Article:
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The ruling, which follows arguments put forward a year ago by Juliane Kokott, Advocate General at the ECJ, means a hike from five to 17.5 per cent.

The tax is payable on the auctioneer’s charges on works imported from outside the European Union that remain inside the EU after being sold in the UK.

While some feel that the rise will have a severe impact at the top end of the market, British Art Market Federation chairman Anthony Browne was more reassuring when the issue was raised in March last year.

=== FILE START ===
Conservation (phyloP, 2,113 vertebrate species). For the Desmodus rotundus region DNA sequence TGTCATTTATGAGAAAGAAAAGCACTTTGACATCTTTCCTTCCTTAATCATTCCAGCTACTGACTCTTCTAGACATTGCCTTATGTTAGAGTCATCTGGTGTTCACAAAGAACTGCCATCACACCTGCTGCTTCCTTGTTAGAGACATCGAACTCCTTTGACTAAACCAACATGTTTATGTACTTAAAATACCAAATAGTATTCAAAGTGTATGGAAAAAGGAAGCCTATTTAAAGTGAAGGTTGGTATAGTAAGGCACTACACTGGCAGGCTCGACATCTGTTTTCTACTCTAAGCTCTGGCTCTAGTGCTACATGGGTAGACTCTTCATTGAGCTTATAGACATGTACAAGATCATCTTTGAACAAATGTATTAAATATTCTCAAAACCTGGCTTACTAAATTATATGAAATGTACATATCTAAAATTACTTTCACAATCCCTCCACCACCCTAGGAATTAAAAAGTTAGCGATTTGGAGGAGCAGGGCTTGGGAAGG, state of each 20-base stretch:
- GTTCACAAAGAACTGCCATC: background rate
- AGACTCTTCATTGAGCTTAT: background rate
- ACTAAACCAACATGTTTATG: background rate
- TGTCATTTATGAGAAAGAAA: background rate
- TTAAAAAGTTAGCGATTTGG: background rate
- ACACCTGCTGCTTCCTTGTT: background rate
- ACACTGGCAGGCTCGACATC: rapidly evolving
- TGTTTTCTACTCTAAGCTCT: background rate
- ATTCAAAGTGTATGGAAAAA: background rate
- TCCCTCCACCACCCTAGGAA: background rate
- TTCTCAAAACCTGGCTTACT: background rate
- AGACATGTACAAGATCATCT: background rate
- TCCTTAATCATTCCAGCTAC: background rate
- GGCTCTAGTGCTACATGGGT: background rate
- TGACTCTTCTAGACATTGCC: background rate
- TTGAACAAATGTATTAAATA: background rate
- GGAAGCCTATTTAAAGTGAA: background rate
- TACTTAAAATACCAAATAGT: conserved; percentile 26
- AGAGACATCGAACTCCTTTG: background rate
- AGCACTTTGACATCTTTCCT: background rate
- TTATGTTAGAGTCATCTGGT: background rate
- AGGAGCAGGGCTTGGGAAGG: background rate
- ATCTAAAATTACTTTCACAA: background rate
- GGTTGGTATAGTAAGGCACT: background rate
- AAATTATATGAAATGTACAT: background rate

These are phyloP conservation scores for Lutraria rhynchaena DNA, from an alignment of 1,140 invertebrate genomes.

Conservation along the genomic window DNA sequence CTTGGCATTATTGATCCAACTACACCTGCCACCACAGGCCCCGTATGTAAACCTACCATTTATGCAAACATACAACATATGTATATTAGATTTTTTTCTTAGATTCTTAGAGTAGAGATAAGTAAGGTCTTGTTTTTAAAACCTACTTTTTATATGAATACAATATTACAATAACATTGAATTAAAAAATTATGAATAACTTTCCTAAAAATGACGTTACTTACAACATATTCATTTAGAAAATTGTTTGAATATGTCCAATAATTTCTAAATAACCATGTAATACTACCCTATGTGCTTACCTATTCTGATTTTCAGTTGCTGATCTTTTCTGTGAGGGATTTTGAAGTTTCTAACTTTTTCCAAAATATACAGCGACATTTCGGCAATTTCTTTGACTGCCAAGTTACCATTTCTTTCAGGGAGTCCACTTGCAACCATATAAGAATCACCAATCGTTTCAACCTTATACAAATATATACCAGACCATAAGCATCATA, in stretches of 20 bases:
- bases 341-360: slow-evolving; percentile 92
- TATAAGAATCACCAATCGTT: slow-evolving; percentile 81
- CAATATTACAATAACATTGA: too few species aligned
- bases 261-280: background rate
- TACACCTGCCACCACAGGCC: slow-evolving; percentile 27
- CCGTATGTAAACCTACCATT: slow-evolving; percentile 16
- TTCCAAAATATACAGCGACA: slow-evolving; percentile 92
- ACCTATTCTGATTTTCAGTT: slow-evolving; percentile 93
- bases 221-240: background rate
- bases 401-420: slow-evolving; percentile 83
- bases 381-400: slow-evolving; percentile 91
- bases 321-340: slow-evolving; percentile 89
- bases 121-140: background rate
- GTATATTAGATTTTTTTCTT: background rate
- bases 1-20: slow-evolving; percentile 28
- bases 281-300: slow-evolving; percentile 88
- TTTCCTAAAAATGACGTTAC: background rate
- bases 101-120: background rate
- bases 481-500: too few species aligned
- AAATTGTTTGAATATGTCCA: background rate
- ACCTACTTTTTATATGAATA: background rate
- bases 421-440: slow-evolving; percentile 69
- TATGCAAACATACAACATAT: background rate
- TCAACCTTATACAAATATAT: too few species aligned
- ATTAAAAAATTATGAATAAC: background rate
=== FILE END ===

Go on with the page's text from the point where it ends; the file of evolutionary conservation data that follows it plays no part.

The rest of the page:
“It’s true that it would make things marginally more expensive to EU buyers, but I don’t think it would damage the competitiveness of the British art market as much as, say, the incoming droit de suite charge,” he said at the time.

Ac cording to the ruling, listed as case C-305/03, the ruling does not affect dealers' costs or any other part of Import VAT beyond auctioneers' commissions.